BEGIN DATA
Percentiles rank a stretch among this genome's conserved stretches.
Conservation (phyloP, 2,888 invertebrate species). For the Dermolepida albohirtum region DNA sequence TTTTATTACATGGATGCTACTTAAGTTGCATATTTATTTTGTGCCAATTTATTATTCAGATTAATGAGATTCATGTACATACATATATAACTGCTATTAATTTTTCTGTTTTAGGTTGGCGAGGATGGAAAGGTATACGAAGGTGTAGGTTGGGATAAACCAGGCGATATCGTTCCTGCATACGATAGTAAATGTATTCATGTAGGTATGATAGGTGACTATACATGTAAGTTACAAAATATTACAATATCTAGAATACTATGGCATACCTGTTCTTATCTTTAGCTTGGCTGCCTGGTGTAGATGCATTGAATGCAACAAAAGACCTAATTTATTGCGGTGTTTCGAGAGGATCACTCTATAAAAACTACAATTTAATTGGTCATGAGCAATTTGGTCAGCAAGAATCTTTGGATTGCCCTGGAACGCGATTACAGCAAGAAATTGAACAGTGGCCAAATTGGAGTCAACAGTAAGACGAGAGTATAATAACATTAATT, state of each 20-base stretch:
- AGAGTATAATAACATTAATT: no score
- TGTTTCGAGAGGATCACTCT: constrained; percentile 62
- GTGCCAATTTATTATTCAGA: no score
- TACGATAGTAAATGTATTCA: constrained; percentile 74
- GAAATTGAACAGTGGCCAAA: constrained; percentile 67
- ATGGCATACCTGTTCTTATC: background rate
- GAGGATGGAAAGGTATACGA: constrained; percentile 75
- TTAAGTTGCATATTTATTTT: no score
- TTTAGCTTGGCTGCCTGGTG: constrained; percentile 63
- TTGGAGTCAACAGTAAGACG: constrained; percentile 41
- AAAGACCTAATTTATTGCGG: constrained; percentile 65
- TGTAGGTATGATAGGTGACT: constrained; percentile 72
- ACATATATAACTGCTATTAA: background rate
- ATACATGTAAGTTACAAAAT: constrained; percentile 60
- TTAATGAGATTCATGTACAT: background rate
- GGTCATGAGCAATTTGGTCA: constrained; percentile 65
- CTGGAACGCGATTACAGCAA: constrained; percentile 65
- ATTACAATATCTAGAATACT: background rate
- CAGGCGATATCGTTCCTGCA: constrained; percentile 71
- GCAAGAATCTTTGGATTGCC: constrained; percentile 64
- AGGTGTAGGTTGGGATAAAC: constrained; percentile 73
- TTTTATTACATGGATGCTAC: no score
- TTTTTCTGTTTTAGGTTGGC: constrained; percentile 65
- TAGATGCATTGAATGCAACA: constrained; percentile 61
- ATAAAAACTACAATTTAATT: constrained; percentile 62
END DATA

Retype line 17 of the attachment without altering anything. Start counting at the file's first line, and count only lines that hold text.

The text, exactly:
- TTAATGAGATTCATGTACAT: background rate